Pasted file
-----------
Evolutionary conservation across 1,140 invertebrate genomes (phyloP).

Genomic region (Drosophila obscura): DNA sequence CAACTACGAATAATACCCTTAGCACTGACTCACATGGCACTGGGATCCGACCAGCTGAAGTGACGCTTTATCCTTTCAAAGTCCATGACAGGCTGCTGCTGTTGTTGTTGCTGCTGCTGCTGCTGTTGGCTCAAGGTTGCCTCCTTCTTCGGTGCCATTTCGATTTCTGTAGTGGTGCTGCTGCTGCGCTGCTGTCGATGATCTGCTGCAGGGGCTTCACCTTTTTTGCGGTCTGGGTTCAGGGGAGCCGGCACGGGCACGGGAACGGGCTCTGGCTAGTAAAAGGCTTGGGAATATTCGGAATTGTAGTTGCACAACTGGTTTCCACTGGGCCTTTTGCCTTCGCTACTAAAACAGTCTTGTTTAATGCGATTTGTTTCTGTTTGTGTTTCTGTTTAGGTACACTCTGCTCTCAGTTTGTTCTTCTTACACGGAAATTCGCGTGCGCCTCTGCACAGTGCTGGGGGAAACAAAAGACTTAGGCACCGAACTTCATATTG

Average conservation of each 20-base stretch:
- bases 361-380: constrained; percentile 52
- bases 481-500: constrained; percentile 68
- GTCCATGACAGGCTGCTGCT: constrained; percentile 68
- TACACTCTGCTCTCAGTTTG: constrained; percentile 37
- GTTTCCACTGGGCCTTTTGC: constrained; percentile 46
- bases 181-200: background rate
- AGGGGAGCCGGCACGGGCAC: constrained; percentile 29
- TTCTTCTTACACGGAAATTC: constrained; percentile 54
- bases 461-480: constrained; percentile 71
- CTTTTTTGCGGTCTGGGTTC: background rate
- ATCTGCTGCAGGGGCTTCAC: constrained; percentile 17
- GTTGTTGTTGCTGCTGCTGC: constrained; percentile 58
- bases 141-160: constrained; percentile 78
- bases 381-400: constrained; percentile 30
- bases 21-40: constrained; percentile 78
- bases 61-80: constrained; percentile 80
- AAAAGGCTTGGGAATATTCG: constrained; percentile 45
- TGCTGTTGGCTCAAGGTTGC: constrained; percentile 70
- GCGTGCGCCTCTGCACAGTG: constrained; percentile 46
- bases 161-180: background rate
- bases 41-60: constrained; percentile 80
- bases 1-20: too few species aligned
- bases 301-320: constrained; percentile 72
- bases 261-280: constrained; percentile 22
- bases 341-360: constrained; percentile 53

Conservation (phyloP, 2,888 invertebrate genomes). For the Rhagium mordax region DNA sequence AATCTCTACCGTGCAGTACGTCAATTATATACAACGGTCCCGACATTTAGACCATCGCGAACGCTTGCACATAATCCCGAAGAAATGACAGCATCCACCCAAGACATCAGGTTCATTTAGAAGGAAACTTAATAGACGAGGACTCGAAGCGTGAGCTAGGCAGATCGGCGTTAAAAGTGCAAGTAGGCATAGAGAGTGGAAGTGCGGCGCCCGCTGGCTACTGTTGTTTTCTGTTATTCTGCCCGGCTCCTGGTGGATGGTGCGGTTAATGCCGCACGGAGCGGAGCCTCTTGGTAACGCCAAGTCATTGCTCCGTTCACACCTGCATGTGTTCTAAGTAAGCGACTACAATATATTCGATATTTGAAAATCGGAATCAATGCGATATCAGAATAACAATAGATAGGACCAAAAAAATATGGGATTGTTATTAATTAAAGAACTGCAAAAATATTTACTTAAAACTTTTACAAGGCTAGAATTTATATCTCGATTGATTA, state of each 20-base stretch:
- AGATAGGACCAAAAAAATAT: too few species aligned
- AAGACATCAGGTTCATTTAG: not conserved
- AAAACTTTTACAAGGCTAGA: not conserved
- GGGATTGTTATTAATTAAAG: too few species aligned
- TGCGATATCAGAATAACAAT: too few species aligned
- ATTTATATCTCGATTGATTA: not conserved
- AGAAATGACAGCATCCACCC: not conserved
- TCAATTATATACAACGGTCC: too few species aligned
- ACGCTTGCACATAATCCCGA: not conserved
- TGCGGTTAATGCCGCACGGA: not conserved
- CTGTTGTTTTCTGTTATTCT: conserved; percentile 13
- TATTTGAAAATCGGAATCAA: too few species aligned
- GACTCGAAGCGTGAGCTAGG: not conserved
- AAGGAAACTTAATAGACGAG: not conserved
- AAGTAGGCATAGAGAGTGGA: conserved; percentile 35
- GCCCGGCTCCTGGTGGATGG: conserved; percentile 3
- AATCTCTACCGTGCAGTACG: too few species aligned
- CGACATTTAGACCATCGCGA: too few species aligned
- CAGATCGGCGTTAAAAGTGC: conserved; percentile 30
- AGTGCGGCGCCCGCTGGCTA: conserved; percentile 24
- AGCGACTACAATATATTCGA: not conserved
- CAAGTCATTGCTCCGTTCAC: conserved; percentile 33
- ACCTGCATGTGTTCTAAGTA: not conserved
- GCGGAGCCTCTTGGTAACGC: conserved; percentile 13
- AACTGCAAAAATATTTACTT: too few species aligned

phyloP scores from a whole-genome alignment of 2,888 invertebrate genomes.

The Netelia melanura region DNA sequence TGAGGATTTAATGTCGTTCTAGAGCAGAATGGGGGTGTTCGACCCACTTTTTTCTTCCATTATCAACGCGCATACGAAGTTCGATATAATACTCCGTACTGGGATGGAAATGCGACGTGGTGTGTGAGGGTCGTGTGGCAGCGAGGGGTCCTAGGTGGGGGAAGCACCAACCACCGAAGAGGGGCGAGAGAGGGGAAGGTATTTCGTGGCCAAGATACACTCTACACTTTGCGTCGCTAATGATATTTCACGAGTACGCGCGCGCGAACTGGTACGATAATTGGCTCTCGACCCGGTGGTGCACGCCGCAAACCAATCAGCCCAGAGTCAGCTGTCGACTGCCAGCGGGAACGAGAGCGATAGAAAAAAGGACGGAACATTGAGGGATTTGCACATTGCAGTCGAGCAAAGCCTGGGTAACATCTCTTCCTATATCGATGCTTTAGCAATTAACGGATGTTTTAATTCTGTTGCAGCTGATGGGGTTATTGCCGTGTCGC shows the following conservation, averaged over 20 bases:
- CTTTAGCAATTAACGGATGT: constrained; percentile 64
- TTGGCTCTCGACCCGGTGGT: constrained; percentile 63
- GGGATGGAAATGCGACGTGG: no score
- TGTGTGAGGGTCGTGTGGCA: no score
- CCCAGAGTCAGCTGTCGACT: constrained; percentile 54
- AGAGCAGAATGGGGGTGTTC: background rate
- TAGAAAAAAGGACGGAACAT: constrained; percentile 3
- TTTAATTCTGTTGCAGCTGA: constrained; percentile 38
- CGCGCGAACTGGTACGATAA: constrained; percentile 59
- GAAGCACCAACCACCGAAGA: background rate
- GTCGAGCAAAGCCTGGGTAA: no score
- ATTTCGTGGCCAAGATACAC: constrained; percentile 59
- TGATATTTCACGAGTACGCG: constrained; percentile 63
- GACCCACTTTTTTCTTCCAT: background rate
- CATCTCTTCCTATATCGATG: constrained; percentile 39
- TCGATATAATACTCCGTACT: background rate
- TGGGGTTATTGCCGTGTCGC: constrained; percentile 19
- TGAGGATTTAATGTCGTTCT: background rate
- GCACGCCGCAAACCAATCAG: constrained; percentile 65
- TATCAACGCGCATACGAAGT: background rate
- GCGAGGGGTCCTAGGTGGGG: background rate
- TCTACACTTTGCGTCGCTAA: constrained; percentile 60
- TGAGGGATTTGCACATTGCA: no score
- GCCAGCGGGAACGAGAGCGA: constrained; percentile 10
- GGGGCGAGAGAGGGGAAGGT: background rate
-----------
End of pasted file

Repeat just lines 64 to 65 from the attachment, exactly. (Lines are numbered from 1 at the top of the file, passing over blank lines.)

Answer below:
- TTTAATTCTGTTGCAGCTGA: constrained; percentile 38
- CGCGCGAACTGGTACGATAA: constrained; percentile 59